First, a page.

Director Bill Condon (DREAMGIRLS, MR. HOLMES) does one hell of a job with his cast, and with a story that, while it has been done before, hasn’t been done quite like this.  This is a must on Blu-ray; your speakers will thank you for it, as will your flat-screen TV.  And, Disney does a nice job with the special features, including a doc concerning the women of the film, behind-the-scenes production work (including those wonderful sets), and The World’s Most Entertaining Table Read. 


Disney’s next re-imagining—because these have become more than your typical remakes—will be PETER PAN.  Considering that this is a property that has failed other production companies in the last few decades, I’m surprised that they are going in this direction.  But with the successes of JUNGLE and BEAUTY, who the hell am I to judge?  I just hope they stick to the current formula they are using, because it is we the audience who win in the end.  (Okay, Disney ultimately wins, because we are handing over our money, but you get the point.)

Grade: A- (and only because of that one particular BEASTLY number)
Special Features: A
Blu-ray Necessary: Most Definitely

-- T.S. Kummelman

Tuesday, June 13, 2017

“Riots and Bad Voiceovers: The New Season You’re Missing on NETFLIX”



“Riots and Bad Voiceovers: The New Season You’re Missing on NETFLIX”

ORANGE IS THE NEW BLACK
(2013--, NR—definitely for MATURE audiences, 13 episodes, NETFLIX)


Well, kids, it’s that time of year again—time to binge another show.

I know, I know; it’s summer, time to go outside and enjoy the fresh air, get a tan, frolic in the fields and roll down hills and other outdoorsy crap.  But the girls of Litchfield Penitentiary are back, and goodness, do they need your attention.


Season five picks up exactly where the last one left off—which makes sense for the series, as the fourth picked up right where the third ended.  Only this time, it’s at the very start of a prison riot.  Following last season’s shocking death, the women-only prison is in an uproar, and the girls are taking hostages.  I normally do not do spoilers, and you won’t find any in this review.  Just know that the season takes place over the course of three days, so it is faster paced than normal.

Also, there are more technical issues that I found kind of distracting.  I’ll try to be brief…

1)      Continuity: you ever watch a movie where a glass of water someone is holding is half empty in one shot, full in the next, and then down to a third?  That’s continuity.  All I’ll say is watch Red’s sleeve.  Or rather, what she has up her sleeve.  There are other examples this season, but that drove me freaking nuts.
2)      Voice overs: in the first two episodes alone, the re-recordings are horrible.  Audibly, it sounds as if the actors are talking through a paper-towel tube, or a really old cell phone.
3)      Editing: also in the first two episodes are three or four extra seconds to scenes that have no reason being there.  Honestly; television isn’t known for extra-long scenes.  It was like someone forgot to yell “cut!”, and everyone just kept staring at each other a while longer.
4)      Writing: yes, television (even in this new age of streaming television) is a way to escape the ordinary.  But that doesn’t mean you expect abject whimsy in a show about a woman’s prison.  While TV is a break from reality, you typically want something that adheres to some semblance of normal physics and laws.  And this season breaks a couple of those laws.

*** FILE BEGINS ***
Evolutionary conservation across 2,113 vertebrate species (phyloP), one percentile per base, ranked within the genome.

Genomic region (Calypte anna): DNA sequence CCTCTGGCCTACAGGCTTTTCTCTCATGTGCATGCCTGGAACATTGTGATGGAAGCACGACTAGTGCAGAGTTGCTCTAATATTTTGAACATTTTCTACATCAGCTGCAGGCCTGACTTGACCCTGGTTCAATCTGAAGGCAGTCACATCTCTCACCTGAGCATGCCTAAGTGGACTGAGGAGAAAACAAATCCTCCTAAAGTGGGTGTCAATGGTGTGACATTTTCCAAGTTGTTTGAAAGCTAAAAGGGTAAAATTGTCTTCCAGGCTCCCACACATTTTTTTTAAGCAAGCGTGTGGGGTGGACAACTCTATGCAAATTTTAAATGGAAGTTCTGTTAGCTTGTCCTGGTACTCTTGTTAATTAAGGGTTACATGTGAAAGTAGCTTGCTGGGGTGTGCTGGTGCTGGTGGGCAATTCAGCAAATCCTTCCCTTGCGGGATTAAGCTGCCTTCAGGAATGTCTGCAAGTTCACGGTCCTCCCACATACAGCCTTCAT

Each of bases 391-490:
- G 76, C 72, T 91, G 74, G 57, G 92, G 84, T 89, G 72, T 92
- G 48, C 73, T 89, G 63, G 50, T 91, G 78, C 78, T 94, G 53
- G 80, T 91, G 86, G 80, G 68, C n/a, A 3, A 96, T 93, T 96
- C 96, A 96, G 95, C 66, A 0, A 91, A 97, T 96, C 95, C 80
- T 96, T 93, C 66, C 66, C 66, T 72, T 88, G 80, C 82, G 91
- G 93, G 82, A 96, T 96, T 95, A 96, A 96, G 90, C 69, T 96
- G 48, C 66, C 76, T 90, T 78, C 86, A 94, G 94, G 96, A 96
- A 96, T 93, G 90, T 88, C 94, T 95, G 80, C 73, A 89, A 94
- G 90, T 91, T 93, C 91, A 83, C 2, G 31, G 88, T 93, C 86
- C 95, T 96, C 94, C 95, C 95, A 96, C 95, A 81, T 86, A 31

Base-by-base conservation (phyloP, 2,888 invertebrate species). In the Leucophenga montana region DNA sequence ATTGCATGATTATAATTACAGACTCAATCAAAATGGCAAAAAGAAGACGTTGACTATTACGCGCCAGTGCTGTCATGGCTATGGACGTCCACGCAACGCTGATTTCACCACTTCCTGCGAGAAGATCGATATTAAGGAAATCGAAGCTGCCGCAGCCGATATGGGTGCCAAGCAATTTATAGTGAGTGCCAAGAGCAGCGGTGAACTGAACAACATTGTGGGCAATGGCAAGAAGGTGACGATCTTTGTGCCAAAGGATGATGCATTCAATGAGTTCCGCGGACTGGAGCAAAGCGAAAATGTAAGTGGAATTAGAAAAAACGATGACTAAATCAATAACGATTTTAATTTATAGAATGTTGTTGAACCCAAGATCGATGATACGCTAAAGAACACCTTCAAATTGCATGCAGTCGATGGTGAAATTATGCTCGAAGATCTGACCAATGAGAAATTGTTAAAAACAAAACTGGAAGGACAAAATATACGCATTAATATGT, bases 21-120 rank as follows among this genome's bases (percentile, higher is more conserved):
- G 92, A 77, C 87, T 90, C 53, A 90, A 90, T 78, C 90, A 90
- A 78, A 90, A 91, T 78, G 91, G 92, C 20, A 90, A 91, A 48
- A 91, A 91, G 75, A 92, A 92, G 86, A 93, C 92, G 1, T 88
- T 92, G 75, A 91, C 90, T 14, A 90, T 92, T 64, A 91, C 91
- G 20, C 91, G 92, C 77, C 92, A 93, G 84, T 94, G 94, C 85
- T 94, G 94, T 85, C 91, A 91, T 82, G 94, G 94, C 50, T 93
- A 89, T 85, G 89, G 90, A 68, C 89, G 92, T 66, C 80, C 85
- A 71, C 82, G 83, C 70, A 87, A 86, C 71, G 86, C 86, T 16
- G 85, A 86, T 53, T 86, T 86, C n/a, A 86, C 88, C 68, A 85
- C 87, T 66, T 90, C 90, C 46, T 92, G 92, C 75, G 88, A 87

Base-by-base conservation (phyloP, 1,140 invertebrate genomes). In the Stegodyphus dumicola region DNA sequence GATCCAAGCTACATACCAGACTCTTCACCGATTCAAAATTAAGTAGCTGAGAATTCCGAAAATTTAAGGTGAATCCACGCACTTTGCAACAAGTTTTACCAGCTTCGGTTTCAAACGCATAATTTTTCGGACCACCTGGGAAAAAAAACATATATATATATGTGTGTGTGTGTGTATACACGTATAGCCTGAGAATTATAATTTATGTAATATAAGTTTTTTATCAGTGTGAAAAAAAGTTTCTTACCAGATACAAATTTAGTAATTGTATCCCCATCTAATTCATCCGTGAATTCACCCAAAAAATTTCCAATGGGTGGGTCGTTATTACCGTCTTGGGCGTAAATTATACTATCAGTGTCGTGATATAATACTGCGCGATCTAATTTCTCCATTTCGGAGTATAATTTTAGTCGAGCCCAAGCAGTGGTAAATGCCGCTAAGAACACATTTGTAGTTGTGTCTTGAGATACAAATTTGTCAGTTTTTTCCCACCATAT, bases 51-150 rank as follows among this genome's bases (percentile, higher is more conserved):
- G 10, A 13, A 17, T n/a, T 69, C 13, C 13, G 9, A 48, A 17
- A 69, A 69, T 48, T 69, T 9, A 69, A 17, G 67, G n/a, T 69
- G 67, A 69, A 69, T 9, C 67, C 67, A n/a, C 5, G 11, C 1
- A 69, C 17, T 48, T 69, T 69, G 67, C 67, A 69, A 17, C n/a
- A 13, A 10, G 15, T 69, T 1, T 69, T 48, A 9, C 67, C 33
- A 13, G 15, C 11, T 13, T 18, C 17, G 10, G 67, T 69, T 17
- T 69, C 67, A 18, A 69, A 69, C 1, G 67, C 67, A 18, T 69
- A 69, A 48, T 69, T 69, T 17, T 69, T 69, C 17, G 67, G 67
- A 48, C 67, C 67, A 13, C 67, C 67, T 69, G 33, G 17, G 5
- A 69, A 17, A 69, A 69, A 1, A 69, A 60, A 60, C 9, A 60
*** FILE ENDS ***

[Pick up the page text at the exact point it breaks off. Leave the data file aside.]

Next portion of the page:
5)      Time: we are well past the point of the stars being able to pull off the “ten years ago” look needed for the flashbacks.  There are several instances where this looks and feels horrible.  Putting a wig on Danielle Brooks (“Taystee”) and pretending she is eighteen years old no longer works—nothing against Ms. Brooks, but the actress is almost ten years older than that.  I’m not making a comment about her age or her looks (she’s really pretty hot); what I’m saying is that I would have a hard time pulling off forty at this point, and there could have been more of an effort to try and make her look longer than throwing long hair on her head.


Now, the positives in this season are many.  The aforementioned Danielle Brooks does a wonderful job as Taystee comes into her own, finding a voice for the character that we have only seen hints of previously.

But my favorite, once again, is two-time Golden Globe winner Uzo Aduba as Suzanne “Crazy Eyes” Warren.  Having already won two Primetime Emmy’s for her portrayal of a woman suffering from mental disorder(s), her Suzanne is a constant and needed shift in tempo and heart.  She perfectly captures the hardships and heartbreaks of Suzanne’s struggles, pulling you into her trips with a gentle hand, showing you how her world really is, then roughly shoving you away to bear witness to her insanity.  I would expect a third win for the job she does this season.


Everyone else in the cast is great, but Ms. Aduba and Ms. Brooks get the most screen time, and this season is the better for it.  As disjointed and lackadaisical as the first episode seems (honestly, for a show in its fifth season, you would think the people behind the scenes would know how to carry momentum from one season to the next), give it a few episodes to get used to the many, many different plots to catch up with the rest of the season.  Not the worst season, and not the best; but if you watch this for any reason at all, do it for Taystee and Crazy Eyes.  Artists, I tell ya.

Season Four Grade: B
Series Grade: B


-- T.S. Kummelman